So, as I make this last trip back to Governor’s I can’t help but be somewhat sentimental. Although it’s exciting that next year I will embark on a brand new and very different commute, it makes me nervous that I don’t yet know how to characterize the new community I will be joining. I can only hope I will feel as comfortable and welcome as I do every time I return back to Govs.

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Bittersweet

Julia H. ‘12
Merrimac, MA
Day Student

To see progress of the dining hall renovation and expansion, please click here.

For my friends and I, lunch is when all our socializing occurs. It is really the only time during the academic day that we all get to be together. So, like typical teenage girls, we crowd around the table gossiping and laughing the entire lunchtime. However, it tends to get a bit crowded when the clock strikes eleven-thirty five and there is a rush of students buzzing around the dining hall scrambling to fill their plates. On days when it’s chicken nuggets or grill cheese, the hot food station is very popular and the line ends up being out the door. It is a common complaint among the students that there are way too many people squished into the building, making it almost like a food court you would find at a local mall. Luckily, for the new and returning students, a new dining hall is underway to be ready in the fall!

Since the majority of the Govs population eats every meal here, adding a more inviting or family-like feel would be a welcome addition. I think it would bring our school community even closer together. Those times I share with my friends, telling funny stories about our days, wouldn’t have to end because it is suddenly too crowded where we are sitting. For future users of the expanded dining hall, I think a more welcoming environment is going to have a positive effect on the relationships formed in our community. I must admit, I am a little jealous that my fellow seniors and I will not be able to experience a renovated dining hall. Clearly we do not have the best of luck, but I know I will be back to check it out, and maybe even eat a meal!

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New Meaning to “Service With a Smile”

Julia H. ‘12
Merrimac, MA
Day Student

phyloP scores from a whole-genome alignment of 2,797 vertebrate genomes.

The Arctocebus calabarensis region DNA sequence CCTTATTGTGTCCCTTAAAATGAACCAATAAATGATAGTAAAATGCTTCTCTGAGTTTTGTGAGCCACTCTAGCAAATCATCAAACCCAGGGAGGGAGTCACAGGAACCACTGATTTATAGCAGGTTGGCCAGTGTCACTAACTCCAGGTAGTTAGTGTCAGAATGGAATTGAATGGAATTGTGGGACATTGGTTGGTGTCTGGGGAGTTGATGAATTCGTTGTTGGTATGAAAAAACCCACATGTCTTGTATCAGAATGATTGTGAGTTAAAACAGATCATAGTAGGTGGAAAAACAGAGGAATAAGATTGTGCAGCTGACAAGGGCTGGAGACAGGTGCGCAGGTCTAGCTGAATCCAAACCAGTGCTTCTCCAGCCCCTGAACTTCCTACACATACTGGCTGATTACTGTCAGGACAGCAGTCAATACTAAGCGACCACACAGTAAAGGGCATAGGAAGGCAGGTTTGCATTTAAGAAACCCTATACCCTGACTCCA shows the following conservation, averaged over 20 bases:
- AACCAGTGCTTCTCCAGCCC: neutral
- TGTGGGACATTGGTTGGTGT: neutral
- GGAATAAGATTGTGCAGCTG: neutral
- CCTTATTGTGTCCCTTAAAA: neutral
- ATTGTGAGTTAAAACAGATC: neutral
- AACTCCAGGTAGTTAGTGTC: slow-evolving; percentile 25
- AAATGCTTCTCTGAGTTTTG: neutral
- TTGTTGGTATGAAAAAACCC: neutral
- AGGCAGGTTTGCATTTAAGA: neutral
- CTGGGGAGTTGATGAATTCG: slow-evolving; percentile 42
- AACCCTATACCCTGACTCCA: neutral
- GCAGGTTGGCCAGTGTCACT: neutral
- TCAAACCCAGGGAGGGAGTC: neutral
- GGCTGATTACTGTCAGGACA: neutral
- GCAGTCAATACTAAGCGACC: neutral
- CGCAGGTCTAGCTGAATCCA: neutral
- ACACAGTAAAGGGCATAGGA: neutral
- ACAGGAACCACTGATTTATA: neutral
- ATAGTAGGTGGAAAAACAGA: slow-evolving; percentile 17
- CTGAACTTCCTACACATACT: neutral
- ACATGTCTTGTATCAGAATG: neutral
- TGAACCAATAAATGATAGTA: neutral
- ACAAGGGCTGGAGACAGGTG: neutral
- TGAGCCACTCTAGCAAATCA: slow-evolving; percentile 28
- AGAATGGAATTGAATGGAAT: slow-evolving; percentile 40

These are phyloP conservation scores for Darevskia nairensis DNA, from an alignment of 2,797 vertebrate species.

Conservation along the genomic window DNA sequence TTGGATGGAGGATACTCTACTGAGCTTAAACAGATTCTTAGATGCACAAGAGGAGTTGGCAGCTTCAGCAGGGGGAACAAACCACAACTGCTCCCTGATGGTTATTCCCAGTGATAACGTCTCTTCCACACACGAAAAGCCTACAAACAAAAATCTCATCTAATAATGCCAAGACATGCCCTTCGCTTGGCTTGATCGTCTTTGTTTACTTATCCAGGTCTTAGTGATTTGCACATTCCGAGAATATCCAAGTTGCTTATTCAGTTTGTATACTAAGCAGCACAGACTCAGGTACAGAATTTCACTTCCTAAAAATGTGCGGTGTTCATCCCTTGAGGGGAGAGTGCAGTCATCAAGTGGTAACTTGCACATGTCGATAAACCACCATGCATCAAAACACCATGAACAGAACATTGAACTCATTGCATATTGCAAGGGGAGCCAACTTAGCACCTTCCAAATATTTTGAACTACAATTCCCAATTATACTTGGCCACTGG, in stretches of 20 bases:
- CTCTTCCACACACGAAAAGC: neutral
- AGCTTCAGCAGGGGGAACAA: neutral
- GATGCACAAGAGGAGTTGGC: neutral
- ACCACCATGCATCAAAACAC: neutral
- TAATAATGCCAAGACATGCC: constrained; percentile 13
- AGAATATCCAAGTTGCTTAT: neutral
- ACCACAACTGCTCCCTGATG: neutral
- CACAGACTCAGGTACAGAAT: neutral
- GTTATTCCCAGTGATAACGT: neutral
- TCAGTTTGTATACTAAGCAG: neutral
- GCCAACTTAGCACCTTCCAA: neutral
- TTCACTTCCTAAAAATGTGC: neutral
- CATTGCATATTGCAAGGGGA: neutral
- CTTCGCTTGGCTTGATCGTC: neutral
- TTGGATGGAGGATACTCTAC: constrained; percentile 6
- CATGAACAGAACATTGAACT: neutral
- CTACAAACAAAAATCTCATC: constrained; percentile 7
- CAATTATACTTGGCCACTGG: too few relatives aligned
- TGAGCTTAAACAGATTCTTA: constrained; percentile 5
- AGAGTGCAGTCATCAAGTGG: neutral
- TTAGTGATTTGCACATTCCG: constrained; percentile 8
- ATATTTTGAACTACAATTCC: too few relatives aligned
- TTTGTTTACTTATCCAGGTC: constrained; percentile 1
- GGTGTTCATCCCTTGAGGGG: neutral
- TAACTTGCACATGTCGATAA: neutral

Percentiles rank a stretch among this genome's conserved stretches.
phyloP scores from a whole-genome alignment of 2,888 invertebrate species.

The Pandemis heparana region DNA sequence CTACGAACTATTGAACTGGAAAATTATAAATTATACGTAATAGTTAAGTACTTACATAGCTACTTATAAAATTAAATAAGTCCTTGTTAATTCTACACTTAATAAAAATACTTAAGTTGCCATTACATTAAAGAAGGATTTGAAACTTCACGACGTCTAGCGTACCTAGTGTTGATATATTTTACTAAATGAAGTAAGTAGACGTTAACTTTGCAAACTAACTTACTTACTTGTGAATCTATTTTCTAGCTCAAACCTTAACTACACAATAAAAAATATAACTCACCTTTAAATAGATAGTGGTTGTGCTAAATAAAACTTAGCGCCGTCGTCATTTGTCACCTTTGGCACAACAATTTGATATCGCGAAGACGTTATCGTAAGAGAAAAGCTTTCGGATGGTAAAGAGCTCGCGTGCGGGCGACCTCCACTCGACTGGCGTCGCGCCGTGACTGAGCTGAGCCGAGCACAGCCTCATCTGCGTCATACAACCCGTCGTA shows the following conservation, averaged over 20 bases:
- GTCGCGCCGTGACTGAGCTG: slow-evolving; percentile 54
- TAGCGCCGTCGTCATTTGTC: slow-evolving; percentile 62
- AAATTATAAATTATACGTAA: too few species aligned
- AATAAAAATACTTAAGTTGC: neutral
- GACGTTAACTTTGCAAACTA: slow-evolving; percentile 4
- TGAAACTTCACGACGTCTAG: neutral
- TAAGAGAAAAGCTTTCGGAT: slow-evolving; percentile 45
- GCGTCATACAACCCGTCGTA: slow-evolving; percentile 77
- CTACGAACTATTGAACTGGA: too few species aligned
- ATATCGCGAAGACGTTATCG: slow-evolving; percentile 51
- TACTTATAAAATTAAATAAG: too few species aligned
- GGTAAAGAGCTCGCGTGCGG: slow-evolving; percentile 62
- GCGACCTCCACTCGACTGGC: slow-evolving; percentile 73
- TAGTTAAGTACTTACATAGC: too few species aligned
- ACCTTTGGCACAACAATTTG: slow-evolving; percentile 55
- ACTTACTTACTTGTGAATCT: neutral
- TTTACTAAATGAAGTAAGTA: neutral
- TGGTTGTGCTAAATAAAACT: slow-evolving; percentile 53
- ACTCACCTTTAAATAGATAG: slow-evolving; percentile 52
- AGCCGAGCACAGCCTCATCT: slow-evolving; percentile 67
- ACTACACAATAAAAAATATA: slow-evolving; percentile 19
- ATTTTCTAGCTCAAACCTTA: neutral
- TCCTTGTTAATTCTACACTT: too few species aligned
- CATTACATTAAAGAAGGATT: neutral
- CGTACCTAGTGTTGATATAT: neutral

To learn more about Cor Unum, please click here.

Volunteering for community service has been a prominent part of my time at Govs. There are many types of service offered that one can do. Like, Food Bank, Cor Unum, Special Olympics, or Cancer Walks, just to name a few. However, somehow my first experience volunteering at Cor Unum did not happen until last Sunday. I was a little unsure what to be expecting as I made my way to Lawrence with a few other Governor volunteers.

When I arrived, already a line of people were waiting outside for it to be dinnertime. My job that night was acting as a waitress serving dinner to whoever sat down at my table. Even with the many hours of service I had done, this was the first time where I truly got to interact with the people I was helping. Don’t get me wrong, I know when I sort though boxes at Food Bank I am helping, but I never honestly felt like I was making a difference. This time it was different.

This time it truly resonated with me that I am helping people with the hunger they suffer from. When they were done eating, almost all of my customers thanked me before leaving, and I know they genuinely were thanking me for volunteering and making it possible for them to eat that night. The hand shake one man offered me after his meal actually took me by surprise at first.

For me, it only took a couple hours of my time and mastering some waitressing skills (which I was terrible at) to help these people. I wasn’t even the one providing the food for them, yet the appreciation I felt being there truly made me feel as though I made a difference for the fifteen people who I served that night.